USP 515 Session 12 Notes

November 9th
Session Twelve: Civil Rights

Part One of this session will focus on how voting rights restoration schemes deny the right to vote to those who cannot afford to pay legal debt. Part Two will focus on Prison Abolition.


Part One: Voting Rights/Disenfranchisement

  1. Can’t Pay/Can’t Vote 
    • Poll taxes, or taxes imposed on otherwise eligible voters as a condition of voting, were abolished across the country during the 1960s, with the ratification of the Twenty‑Fourth Amendment and the U.S. Supreme Court’s holding in Harper v. Virginia State Board of Education that wealth is not germane to voting
    • felony disenfranchisement statutes, mass incarceration, and the monetization of the carceral state have combined to create a modern-day equivalent to the poll tax—one that is imposed only on those individuals caught up in the criminal justice system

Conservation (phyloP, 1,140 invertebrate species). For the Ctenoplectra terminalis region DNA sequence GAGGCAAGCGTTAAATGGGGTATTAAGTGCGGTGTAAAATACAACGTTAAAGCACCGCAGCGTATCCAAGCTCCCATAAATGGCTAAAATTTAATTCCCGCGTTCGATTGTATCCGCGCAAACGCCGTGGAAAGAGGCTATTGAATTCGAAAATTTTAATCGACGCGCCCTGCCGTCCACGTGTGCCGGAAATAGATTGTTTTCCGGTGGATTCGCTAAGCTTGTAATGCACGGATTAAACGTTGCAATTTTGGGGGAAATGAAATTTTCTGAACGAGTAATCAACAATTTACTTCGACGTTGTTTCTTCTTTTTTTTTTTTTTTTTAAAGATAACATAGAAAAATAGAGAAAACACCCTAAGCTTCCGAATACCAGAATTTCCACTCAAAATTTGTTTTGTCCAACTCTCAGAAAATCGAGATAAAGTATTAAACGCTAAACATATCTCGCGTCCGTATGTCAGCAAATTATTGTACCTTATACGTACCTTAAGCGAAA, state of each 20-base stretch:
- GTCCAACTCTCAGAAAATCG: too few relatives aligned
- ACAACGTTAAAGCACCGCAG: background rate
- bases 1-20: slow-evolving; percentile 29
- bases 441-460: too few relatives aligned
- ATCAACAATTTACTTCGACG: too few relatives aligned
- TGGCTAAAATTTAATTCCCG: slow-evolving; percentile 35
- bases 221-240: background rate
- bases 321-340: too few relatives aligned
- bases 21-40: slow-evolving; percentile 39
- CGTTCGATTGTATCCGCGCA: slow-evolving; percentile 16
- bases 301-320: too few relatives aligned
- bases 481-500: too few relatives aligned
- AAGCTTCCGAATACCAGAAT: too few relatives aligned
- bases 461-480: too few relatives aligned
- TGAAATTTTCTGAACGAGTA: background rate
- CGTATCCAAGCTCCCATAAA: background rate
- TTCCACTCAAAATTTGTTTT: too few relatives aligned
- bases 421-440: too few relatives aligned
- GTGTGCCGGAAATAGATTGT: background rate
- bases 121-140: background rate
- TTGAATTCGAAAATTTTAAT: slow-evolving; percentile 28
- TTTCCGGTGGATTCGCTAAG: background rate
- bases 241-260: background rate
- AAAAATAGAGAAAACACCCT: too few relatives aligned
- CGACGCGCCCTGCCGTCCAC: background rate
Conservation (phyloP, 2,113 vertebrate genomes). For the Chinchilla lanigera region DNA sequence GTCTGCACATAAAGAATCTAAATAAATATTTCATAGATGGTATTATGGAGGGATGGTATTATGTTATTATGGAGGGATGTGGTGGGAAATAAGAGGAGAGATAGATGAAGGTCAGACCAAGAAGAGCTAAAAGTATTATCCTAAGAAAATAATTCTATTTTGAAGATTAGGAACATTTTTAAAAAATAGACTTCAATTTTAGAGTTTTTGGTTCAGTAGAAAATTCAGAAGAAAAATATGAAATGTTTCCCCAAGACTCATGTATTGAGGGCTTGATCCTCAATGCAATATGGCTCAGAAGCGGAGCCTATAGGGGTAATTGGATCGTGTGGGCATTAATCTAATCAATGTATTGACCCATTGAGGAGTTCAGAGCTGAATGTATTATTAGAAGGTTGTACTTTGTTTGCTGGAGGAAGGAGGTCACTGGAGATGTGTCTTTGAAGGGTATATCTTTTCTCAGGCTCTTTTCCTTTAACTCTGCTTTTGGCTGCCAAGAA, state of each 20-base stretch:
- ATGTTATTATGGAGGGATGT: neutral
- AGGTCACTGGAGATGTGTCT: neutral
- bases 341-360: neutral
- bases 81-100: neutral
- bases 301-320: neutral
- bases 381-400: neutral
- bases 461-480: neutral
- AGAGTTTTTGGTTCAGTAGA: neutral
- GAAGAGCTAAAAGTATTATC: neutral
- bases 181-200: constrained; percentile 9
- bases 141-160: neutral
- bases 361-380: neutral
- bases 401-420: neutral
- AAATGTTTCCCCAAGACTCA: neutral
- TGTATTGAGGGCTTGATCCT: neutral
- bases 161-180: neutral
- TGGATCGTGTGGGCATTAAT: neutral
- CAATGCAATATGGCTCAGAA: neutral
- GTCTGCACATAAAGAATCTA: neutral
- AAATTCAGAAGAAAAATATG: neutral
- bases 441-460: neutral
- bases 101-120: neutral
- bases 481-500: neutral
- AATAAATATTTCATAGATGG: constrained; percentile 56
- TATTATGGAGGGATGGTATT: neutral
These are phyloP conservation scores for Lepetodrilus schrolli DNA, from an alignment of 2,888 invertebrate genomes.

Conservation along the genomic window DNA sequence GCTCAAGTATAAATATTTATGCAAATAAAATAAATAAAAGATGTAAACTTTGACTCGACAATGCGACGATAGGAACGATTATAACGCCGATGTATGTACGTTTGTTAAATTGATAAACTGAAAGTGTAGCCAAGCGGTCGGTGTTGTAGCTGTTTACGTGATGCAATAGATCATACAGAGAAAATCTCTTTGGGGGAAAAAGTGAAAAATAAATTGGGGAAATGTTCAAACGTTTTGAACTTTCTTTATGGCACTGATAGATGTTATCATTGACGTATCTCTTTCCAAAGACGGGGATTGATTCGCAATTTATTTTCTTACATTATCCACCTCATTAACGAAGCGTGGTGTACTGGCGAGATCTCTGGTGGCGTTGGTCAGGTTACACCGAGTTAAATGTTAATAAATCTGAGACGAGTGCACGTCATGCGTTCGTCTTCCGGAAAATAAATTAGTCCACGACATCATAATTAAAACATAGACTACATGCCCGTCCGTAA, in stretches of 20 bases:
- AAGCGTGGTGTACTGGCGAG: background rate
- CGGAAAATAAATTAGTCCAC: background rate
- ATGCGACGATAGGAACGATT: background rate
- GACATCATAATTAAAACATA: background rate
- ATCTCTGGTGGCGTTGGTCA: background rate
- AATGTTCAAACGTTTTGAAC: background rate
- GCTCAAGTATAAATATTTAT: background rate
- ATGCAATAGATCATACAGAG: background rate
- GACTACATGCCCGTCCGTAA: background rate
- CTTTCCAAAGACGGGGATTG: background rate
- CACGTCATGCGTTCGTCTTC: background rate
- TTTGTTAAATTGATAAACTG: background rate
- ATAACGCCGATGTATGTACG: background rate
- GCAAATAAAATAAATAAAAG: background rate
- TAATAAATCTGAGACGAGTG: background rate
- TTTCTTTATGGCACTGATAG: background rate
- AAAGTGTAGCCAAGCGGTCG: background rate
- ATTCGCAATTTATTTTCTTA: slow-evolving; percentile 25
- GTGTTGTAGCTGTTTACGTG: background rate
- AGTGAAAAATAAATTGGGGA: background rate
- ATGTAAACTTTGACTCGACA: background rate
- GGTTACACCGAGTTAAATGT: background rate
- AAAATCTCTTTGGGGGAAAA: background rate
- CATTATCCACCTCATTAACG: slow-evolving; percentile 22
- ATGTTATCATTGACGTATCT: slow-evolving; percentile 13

• Nearly six million individuals are denied the right to vote in the United States due to a past conviction, and, for many of those individuals, the ability to vote is contingent upon their ability to pay an increasing number of fines, fees, court costs, and restitution
    • The surest way to eliminate the impact of wealth on access to the ballot for people with convictions is to abolish felony disenfranchisement.
    • Absent abolition, the most effective way to ensure that inability to pay does not preclude ability to vote is to restore voting rights automatically upon release from incarceration.
  2. Restoring Voting Rights for Felons: Case Study of Florida
    • Amendment 4 was approved by 65 percent of Florida voters and “automatically” restores voting rights for convicted felons if they have completed their sentences, fulfilled probation requirements and paid any restitution and court costs. The amendment excludes murders and felony sex offenders but is expected to enfranchise 1.4 million people
  3. Depriving “Felons” of their Right to Vote
    • A group of voting rights advocates and felons has filed a lawsuit after Florida Gov. Ron DeSantis approved a law that could make it more difficult for felons to vote.
    • The amendment approved by voters said that “voting rights shall be restored upon completion of all terms of sentence including parole or probation.” It excludes those who have been convicted of murder or felony sexual offense.


Part One: Prison Abolition

Also recommended readings by Mariame Kaba